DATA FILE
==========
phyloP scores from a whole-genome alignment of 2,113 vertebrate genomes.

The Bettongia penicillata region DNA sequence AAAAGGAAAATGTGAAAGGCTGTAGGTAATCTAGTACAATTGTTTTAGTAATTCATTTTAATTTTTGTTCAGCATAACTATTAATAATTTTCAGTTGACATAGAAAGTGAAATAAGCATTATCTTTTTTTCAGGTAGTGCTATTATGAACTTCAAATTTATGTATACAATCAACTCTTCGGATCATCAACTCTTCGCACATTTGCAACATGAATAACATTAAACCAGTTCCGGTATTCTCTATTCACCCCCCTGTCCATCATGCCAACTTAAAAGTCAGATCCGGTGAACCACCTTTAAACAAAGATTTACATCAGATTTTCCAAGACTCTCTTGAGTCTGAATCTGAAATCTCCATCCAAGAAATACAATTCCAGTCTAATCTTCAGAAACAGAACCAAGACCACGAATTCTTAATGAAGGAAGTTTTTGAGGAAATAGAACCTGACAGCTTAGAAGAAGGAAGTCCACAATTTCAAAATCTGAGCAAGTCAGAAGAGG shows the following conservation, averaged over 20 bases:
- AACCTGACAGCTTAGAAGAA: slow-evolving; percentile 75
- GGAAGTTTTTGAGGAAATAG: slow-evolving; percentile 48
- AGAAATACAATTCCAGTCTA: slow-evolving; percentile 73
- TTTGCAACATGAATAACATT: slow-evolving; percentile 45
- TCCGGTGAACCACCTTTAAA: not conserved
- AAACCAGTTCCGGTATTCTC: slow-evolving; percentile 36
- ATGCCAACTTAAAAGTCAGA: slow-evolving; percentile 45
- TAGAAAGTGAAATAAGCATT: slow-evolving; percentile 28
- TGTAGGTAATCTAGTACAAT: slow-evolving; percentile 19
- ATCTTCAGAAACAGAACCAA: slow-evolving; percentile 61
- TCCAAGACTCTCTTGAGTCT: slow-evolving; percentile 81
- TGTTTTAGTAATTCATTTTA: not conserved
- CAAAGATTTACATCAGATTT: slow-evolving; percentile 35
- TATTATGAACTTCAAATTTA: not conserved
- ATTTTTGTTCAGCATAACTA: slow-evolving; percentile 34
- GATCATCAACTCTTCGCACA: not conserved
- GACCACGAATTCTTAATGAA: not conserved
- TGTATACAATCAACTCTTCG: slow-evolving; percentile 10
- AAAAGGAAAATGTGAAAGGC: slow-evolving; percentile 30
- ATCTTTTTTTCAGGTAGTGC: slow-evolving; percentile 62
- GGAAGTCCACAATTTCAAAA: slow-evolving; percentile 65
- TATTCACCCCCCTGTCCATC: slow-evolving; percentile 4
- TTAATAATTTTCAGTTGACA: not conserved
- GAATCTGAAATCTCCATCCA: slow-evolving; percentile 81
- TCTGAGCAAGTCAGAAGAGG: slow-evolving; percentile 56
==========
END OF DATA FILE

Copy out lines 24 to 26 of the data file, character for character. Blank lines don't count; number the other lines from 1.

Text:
- TATTCACCCCCCTGTCCATC: slow-evolving; percentile 4
- TTAATAATTTTCAGTTGACA: not conserved
- GAATCTGAAATCTCCATCCA: slow-evolving; percentile 81